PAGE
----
The defendant argues that the plaintiff's injury was such that it could have been sustained almost anywhere, in a variety of ordinary situations; that it was not the result of a hazard peculiar to the employment. It is ingeniously, if not persuasively, argued that an injury is not compensable if it is one that might as easily have occurred in the employee's home or while she was engaged in her personal pursuits. It is true enough that, to be compensable, an injury must have some causal relation to the employee's work. It is not within the worker's compensation law if it is only "coincidental, or contemporaneous, or collateral" to it. Jackson v. Clark & Fay, Inc., 197 Tenn. 135, 270 S.W.2d 389 (1954).

A number of our cases contain language to the same effect. See Jackson v. Clark & Ray, Inc., supra; Sandlin v. Gentry, 201 Tenn. 509, 300 S.W.2d 897 (1957); Knox v. Batson, 217 Tenn. 620, 399 S.W.2d 765 (1966); Hill v. St. Paul Fire and Marine Insurance Co., Tenn., 512 S.W.2d 560 (1974); Sudduth v. Williams, Tenn., 517 S.W.2d 520 (1974). But, as is frequently the case, it is easy to mistake the rule of these cases by extending their dicta beyond the confines of their facts.

In Jackson, the employee was killed when the truck in which he was riding from his work to his sleeping quarters was overtaken by a storm. In Hill, a night watchman died when the building he was guarding collapsed in a tornado. The decedents *617 in Knox v. Batson, were asphyxiated in a motel room where they had taken temporary quarters while working on a construction job. In Sandlin v. Gentry, the deceased provoked an encounter with a fellow employee which ended in his being shot to death. In Sudduth v. Williams, the claimant was an epileptic who had a grand mal seizure while at work.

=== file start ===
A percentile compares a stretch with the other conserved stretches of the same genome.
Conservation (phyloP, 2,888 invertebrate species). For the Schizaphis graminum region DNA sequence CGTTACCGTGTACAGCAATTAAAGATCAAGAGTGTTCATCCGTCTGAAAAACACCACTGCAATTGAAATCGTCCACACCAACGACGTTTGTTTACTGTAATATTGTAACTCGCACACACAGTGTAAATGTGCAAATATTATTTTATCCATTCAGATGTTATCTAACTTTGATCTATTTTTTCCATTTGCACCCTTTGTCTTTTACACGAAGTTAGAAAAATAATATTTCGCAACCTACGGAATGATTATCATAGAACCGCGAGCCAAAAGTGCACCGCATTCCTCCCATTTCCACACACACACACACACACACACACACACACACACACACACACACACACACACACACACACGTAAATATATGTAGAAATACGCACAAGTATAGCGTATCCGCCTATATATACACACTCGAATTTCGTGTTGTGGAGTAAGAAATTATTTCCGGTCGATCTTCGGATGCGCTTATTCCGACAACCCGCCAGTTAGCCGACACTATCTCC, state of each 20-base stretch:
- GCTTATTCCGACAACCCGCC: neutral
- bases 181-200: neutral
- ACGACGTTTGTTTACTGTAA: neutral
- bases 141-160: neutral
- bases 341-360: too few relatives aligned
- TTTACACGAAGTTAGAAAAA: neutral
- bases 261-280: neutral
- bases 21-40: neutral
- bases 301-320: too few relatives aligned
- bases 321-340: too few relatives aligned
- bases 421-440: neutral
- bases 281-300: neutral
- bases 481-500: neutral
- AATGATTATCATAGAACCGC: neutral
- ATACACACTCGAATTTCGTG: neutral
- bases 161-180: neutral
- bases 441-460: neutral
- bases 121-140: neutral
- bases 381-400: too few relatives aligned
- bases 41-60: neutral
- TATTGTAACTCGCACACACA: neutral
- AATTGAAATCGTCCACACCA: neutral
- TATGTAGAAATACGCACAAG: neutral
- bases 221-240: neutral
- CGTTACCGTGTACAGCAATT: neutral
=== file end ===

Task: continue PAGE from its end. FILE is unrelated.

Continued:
In each of these cases there is some special circumstance a pre-existing condition, a deliberate assault, or an act of God which caused the death of the worker. Ordinarily, death or injury from these causes is not compensable, but under special circumstances may be. If a work related accident aggravates an idiopathic condition, causing injury or death, or if it is a contributing cause, compensation is available. McCann Steel Co. v. Carney, 192 Tenn. 94, 237 S.W.2d 942 (1951).

Similarly, if because of the nature of the work there is a special risk of exposure, beyond that incurred by the general public, to criminal attacks or to the violence of the elements, the injury is one arising out of the employment. Mason-Dixon Lines v. Lett, 201 Tenn. 171, 297 S.W.2d 93 (1956); City of Gallatin v. Anderson, 209 Tenn. 392, 354 S.W.2d 84 (1962); Bell v. Kelso Oil Co., Tenn., 597 S.W.2d 731 (1980). But there is no requirement of a special risk in a case like this one, where it is obvious that nothing extraneous to the employment caused the injury. Many accidents which are routinely held by this Court to be compensable could have occurred off the job and under different circumstances. For instance, an employee who suffers a back injury while lifting a load during the course of his employment which is beyond his capability could just as easily sustain the same injury while lifting the same load at home or at some other place unconnected with his work. The true rule which this Court has followed is that, generally, an injury arises out of and in the course of employment if it has a rational causal connection to the work and occurs while the employee is engaged in the duties of his employment; and, any reasonable doubt as to whether an injury arose out of the employment or not is to be resolved in favor of the employee. Bell v. Kelso Oil Co., supra.

The simple duties in which the plaintiff was engaged at the time of her injury ought not to have resulted in an injury, but the proof is that they did, and the record supports no inference that the injury arose out of anything except the employment. Accordingly, the decree of the Chancellor is affirmed and costs are taxed against the appellants.